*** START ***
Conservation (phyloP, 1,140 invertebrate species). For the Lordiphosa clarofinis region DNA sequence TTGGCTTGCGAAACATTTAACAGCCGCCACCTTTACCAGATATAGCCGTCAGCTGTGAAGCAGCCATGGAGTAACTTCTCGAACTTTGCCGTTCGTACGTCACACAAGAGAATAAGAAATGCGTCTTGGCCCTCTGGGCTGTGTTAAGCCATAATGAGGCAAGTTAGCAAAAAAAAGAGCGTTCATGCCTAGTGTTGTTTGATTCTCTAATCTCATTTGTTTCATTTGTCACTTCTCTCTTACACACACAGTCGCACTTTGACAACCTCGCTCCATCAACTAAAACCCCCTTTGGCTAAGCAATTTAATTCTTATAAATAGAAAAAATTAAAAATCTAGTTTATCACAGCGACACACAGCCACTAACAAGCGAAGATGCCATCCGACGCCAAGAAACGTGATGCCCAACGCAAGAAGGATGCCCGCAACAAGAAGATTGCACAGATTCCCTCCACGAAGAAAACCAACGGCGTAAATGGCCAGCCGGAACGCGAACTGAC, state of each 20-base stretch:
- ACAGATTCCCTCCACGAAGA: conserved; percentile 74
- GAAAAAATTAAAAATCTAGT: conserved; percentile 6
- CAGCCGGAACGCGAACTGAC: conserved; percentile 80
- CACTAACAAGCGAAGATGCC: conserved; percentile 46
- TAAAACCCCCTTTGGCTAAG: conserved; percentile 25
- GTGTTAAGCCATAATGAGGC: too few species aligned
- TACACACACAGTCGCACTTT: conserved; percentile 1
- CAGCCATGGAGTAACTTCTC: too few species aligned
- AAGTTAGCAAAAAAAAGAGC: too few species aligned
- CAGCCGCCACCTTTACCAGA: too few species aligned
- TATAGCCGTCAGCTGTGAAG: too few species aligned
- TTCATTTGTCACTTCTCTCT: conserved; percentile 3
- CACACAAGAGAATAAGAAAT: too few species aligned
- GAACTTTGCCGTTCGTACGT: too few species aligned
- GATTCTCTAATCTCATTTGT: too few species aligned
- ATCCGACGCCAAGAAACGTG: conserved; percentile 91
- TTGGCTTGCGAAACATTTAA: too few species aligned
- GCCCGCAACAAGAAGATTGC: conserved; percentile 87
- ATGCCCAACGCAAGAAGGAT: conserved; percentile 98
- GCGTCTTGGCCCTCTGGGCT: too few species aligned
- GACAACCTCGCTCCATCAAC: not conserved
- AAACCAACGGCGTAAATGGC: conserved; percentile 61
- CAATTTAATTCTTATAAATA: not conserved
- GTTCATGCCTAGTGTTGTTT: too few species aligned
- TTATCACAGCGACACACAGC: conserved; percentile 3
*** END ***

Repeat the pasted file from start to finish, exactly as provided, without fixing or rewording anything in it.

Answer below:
Conservation (phyloP, 1,140 invertebrate species). For the Lordiphosa clarofinis region DNA sequence TTGGCTTGCGAAACATTTAACAGCCGCCACCTTTACCAGATATAGCCGTCAGCTGTGAAGCAGCCATGGAGTAACTTCTCGAACTTTGCCGTTCGTACGTCACACAAGAGAATAAGAAATGCGTCTTGGCCCTCTGGGCTGTGTTAAGCCATAATGAGGCAAGTTAGCAAAAAAAAGAGCGTTCATGCCTAGTGTTGTTTGATTCTCTAATCTCATTTGTTTCATTTGTCACTTCTCTCTTACACACACAGTCGCACTTTGACAACCTCGCTCCATCAACTAAAACCCCCTTTGGCTAAGCAATTTAATTCTTATAAATAGAAAAAATTAAAAATCTAGTTTATCACAGCGACACACAGCCACTAACAAGCGAAGATGCCATCCGACGCCAAGAAACGTGATGCCCAACGCAAGAAGGATGCCCGCAACAAGAAGATTGCACAGATTCCCTCCACGAAGAAAACCAACGGCGTAAATGGCCAGCCGGAACGCGAACTGAC, state of each 20-base stretch:
- ACAGATTCCCTCCACGAAGA: conserved; percentile 74
- GAAAAAATTAAAAATCTAGT: conserved; percentile 6
- CAGCCGGAACGCGAACTGAC: conserved; percentile 80
- CACTAACAAGCGAAGATGCC: conserved; percentile 46
- TAAAACCCCCTTTGGCTAAG: conserved; percentile 25
- GTGTTAAGCCATAATGAGGC: too few species aligned
- TACACACACAGTCGCACTTT: conserved; percentile 1
- CAGCCATGGAGTAACTTCTC: too few species aligned
- AAGTTAGCAAAAAAAAGAGC: too few species aligned
- CAGCCGCCACCTTTACCAGA: too few species aligned
- TATAGCCGTCAGCTGTGAAG: too few species aligned
- TTCATTTGTCACTTCTCTCT: conserved; percentile 3
- CACACAAGAGAATAAGAAAT: too few species aligned
- GAACTTTGCCGTTCGTACGT: too few species aligned
- GATTCTCTAATCTCATTTGT: too few species aligned
- ATCCGACGCCAAGAAACGTG: conserved; percentile 91
- TTGGCTTGCGAAACATTTAA: too few species aligned
- GCCCGCAACAAGAAGATTGC: conserved; percentile 87
- ATGCCCAACGCAAGAAGGAT: conserved; percentile 98
- GCGTCTTGGCCCTCTGGGCT: too few species aligned
- GACAACCTCGCTCCATCAAC: not conserved
- AAACCAACGGCGTAAATGGC: conserved; percentile 61
- CAATTTAATTCTTATAAATA: not conserved
- GTTCATGCCTAGTGTTGTTT: too few species aligned
- TTATCACAGCGACACACAGC: conserved; percentile 3